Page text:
My speech at the Heard Museum yesterday was a ton of fun. First off, my hosts, Jan and Jim Patten, from Pella, Iowa, bought me lunch at the Heard Museum Cafe which has excellent food. I had the spinach enchiladas, and we talked about Wyatt Earp's time in Pella (Jan's family lore lays claim to the story that her Dutch relatives beat up the Earp boys).
We had a packed house for the speech at 1:30, including, not one, but two folks from Kingman (who didn't know each other). The first person who came up to me before the speech was Joan Hampton Jasso who came to Kingman in 1952 and graducated from MCUHS in 1962 with Sarah Ann Waters, Bill Ridenour and Joe Hart, among others we both knew. The other gentleman, T.J. McMichael, graduated in 1958. Both cherished their days growing up in Kingman. This is a refrain I have been hearing more and more, the older I get. When I was younger the most common comment when I ran into a former Kingmanite was, "Man, I couldn't wait to get out of that hellhole." Come to think of it, I think I said the same thing when I was a snotty twerp and didn't know jack about the important things in life. Which reminds me of my Uncle Bud's line: "You sure know a lot, for being so damn dumb." Ha. Always have loved that Kingman quip.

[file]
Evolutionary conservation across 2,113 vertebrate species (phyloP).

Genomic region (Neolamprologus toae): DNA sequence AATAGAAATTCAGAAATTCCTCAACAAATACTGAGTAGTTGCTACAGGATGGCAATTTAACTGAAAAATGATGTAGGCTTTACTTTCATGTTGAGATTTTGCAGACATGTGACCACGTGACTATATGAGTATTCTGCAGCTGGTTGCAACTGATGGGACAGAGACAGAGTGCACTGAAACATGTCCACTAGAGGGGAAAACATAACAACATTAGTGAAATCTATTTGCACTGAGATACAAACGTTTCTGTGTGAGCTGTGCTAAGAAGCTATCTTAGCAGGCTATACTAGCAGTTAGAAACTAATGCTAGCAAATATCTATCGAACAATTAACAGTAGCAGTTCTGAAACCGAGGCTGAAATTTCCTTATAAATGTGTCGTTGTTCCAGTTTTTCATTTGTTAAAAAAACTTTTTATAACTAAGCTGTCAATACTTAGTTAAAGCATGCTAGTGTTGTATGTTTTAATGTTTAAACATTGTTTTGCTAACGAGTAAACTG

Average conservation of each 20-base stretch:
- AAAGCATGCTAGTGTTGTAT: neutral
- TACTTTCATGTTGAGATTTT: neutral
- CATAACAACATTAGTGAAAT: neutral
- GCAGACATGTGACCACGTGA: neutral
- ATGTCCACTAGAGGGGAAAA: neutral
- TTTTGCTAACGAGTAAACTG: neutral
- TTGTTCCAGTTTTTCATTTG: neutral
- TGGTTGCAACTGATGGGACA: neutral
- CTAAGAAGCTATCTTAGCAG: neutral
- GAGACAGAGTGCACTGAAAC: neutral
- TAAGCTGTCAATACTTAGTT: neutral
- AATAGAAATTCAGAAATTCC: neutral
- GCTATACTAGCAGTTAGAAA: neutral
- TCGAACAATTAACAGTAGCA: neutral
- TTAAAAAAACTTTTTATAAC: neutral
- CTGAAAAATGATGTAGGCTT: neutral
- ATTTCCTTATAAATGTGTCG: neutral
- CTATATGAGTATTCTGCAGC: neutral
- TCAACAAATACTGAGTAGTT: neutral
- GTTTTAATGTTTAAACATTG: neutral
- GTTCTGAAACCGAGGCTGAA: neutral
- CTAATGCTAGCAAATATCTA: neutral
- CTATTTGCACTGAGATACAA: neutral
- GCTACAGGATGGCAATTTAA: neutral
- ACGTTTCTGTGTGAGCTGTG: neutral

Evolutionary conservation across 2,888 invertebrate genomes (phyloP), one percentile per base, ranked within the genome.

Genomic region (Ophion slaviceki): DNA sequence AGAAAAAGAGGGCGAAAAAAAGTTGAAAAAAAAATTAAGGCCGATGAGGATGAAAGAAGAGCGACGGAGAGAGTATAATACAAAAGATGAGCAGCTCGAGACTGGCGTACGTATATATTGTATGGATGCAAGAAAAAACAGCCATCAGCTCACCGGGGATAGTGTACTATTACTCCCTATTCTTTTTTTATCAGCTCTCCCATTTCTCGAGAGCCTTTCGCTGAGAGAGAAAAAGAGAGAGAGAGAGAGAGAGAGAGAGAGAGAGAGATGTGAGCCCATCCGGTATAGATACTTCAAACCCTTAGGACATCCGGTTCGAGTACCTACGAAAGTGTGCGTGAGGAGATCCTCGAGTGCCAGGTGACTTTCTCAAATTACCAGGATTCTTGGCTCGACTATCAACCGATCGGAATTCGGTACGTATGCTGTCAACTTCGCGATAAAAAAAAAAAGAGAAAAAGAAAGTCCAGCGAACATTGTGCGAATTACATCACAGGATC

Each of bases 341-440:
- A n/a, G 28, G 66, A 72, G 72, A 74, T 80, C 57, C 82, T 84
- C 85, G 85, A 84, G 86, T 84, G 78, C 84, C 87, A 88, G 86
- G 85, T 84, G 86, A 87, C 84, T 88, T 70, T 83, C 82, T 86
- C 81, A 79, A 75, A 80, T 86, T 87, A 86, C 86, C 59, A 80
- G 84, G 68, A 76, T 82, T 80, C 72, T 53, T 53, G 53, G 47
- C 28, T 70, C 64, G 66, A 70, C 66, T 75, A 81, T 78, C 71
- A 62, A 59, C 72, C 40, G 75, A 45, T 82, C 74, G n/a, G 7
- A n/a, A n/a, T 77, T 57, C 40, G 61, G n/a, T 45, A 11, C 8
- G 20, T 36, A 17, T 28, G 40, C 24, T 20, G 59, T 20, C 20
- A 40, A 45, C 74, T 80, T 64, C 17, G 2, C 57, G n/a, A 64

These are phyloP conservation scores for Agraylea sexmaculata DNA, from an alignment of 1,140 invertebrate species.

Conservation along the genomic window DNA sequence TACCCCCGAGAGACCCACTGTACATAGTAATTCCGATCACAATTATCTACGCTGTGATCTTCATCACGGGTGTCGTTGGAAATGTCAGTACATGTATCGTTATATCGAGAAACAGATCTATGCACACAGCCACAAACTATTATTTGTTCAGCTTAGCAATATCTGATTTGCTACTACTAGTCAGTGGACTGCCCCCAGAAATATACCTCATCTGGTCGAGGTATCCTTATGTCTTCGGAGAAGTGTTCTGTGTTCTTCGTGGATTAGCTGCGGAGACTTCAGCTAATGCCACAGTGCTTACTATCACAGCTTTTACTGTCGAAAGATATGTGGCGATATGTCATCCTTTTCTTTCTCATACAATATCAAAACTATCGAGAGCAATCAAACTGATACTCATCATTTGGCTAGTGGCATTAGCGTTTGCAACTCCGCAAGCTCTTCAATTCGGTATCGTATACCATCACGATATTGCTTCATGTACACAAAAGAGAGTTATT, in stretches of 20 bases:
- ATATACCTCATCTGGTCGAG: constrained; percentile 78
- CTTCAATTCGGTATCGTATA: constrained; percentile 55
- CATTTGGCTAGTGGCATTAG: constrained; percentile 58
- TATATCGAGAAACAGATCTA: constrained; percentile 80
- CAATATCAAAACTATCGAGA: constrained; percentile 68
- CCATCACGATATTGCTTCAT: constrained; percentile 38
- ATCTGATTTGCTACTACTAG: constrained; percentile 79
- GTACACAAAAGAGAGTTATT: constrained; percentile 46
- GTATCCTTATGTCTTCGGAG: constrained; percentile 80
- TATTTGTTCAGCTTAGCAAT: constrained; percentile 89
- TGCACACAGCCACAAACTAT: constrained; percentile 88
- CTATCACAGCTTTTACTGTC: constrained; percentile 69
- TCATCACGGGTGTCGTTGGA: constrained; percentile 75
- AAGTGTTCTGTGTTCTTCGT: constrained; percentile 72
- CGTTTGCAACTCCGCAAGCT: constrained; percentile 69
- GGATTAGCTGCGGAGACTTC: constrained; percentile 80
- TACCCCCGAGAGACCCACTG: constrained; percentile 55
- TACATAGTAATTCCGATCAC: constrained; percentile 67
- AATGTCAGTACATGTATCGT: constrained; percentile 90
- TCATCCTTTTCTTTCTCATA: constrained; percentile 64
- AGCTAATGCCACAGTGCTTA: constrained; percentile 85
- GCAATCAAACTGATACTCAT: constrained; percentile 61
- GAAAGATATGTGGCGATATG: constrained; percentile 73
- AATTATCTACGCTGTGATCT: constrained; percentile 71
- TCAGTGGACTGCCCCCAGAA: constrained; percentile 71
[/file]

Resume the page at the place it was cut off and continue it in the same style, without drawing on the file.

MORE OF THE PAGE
Still working hard on the big, doubletruck of the Mesilla Brawl On The Mall painting, but had to stop this morning and whip out a Mountain Man spot illustration for an ad touting our 2010 Great American Trail Rides:
It's a poach from a Bill Moyers' sculpture titled "The Reckless Breed," although I changed it exactly 20% (my lawyers made me state this, for the record). Ha.
"Ever tried. Ever failed. No matter. Try again. Fail again. Fail better."